Tuesday, November 01, 2022

WHAT CROISSANTS SHOULD BE LIKE

The first rain of the season has hit, and presumably people are freaking out. "It's too early, what is this weirdness, the Repubs are trying to kill us, I forgot my umbrella, dang the lawn furniture is getting soaked!" Whereas I am off work, comfortable at home, and relaxing in front of a crackling computer, all nice and toasty.

Well, not quite toasty. It IS cold.

Hot beverage, pipe filled with tobacco, following a croissant. First decent croissant I've ever had in the United States. Really. I didn't know y'all were capable of it. Normally croissants made by Americans are sodden greasy crap. This one was excellent. My landlady from downstairs gifted us some bakery products over the weekend while I was out.
I'm going to have to ask her where she got them.

Might have to make some special trips to rebel-held territory.
In the good old days, when university men still wore tweed jackets, and had digs up on Telegraph Avenue, a college student would have a few pipes on his desk to while away the tedium of Latin studies and the mathematics textbooks. A calabash, a briar, and a cherry wood. And probably a darkish tobacco mixture rich with fermented flue-cured leaf mixed by the local tobacconist, with a name that harkened back to Yale or Harvard. Despite being out on the West Coast, in a sunny part of the world.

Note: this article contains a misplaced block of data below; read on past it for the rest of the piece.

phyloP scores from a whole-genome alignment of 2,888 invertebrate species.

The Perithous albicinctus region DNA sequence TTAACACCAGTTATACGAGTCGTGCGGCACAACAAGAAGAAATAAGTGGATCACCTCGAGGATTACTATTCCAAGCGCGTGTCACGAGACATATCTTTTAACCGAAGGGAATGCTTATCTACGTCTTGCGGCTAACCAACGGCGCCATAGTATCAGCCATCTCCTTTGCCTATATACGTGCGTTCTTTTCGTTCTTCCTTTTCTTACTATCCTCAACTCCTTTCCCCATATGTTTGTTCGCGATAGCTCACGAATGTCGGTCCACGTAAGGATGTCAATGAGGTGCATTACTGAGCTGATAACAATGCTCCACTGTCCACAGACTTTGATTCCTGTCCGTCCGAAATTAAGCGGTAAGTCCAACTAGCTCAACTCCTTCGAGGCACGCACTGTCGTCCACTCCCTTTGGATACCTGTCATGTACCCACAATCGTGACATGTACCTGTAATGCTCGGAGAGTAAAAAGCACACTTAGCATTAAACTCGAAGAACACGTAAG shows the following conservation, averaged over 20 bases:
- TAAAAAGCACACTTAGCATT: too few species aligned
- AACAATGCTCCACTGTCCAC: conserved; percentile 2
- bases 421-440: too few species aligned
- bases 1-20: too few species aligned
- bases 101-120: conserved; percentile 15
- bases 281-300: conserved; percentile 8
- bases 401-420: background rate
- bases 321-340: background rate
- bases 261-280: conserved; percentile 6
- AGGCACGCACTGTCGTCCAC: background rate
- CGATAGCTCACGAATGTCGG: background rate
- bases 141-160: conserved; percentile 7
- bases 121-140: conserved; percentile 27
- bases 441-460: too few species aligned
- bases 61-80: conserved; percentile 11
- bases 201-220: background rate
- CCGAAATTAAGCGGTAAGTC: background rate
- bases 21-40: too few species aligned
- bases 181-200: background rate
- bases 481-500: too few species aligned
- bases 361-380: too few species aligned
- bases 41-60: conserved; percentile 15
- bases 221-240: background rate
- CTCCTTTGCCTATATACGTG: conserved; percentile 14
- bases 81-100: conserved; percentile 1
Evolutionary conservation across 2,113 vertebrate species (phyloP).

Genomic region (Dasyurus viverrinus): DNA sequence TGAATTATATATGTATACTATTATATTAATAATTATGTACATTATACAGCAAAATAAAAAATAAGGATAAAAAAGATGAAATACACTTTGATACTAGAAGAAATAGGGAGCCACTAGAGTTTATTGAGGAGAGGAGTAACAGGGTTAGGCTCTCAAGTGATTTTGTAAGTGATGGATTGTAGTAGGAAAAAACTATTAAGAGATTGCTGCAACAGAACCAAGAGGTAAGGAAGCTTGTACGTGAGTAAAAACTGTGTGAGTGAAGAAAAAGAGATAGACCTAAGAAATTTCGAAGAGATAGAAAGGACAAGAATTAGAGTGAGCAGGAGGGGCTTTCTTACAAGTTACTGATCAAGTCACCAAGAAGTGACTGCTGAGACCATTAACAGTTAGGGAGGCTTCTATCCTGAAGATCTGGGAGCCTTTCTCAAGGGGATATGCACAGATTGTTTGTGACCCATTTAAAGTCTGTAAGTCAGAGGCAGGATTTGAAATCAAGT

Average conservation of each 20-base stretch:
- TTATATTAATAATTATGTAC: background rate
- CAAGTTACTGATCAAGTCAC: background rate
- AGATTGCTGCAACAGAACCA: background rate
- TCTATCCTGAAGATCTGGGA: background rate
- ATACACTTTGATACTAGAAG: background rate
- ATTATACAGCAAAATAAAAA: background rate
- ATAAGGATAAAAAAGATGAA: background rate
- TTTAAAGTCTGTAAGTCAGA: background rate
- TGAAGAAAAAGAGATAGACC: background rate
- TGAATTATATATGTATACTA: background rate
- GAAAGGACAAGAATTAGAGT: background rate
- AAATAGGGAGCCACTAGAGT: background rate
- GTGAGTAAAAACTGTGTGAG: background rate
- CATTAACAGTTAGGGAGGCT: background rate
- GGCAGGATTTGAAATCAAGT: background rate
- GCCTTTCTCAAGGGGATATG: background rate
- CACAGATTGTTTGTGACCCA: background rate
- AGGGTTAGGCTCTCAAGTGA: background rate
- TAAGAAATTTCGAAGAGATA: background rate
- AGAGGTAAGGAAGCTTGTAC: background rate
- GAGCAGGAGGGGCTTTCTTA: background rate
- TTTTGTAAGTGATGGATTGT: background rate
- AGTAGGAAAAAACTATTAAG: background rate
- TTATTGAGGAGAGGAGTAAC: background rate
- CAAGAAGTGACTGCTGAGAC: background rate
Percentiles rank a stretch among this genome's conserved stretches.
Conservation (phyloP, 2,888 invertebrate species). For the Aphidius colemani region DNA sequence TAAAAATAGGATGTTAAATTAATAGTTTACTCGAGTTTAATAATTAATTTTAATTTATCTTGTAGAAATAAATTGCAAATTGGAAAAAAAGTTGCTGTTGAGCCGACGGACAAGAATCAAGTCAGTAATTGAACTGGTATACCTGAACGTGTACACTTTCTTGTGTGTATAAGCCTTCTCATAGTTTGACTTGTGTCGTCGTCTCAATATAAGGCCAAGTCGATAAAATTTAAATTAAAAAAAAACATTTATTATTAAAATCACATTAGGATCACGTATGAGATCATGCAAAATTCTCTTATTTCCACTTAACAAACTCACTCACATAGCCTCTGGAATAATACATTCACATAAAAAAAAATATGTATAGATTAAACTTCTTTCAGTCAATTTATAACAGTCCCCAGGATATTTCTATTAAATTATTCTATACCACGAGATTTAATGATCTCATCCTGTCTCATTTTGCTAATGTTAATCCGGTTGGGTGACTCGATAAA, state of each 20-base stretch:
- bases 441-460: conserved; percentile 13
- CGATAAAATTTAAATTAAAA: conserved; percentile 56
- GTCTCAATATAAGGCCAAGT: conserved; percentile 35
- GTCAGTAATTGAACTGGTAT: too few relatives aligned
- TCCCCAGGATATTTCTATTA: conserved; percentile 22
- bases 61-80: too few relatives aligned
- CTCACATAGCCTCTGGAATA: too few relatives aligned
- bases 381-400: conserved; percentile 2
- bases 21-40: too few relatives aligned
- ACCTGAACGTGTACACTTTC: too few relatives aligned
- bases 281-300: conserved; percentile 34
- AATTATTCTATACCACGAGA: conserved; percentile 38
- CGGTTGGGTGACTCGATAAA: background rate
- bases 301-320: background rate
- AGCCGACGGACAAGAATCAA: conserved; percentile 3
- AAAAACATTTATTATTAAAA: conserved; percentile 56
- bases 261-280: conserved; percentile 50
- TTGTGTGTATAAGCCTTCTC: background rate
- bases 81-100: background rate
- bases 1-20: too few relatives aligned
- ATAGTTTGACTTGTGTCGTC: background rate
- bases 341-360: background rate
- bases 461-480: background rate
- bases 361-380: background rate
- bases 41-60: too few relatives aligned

That's sort of the impression I got of Berkeley from my parents and uncles, before I landed there in the giddy days of tie-dye and greasy pizza, when folks fondly remembered LSD and weed parties after the teargas from Reagan's goons. And signs said that any conversations with invisible people were strongly discouraged, and in some cases forbidden.

Nowadays we don't discriminate. Go ahead and speak to the non-existent, and reaffirm their value as members of society, fully realized individuals with solid contributions to the modern world. Even though I am not in Berkeley (allergic to Guatamalan fabrics, as well as vegans), that's what I am doing by blogging in the North East quadrant of San Francisco.

At least I am not on Twitter.
Seriously, that was a damned good croissant!

[By the way: I just told Grace, who is a recorded voice with US Healthcare Benefits, that I was "totally oojah cum spiff" in response to her question "how are you so far?" The spam machine hung up shortly after. Cell-phones are perfect for both Spam bots and Twitter. I get Spam. That's ALMOST like getting Elon Musk.]


Ropp cherry woods were made up till 1987. The company maintained a corpse-like presence for four more years, before being bought by Jeantet in 1991 for off-brands and odd batches of regular briars. The company was founded in 1869. Now there are no longer decent cherrywoods to be had. Which is a very great pity.

I suspect my father and his college friends also had cherry woods. By the time we moved overseas he no longer smoked such pipes, and limited himself to a dozen good briars, and a calabash. The calabash was probably discarded years before I started smoking, as there were no decent repair shops in the Netherlands.


I miss the mythic Berkelely that my parents told me about.
It must have been a fascinating place back then.
My Berkeley was not as magical.



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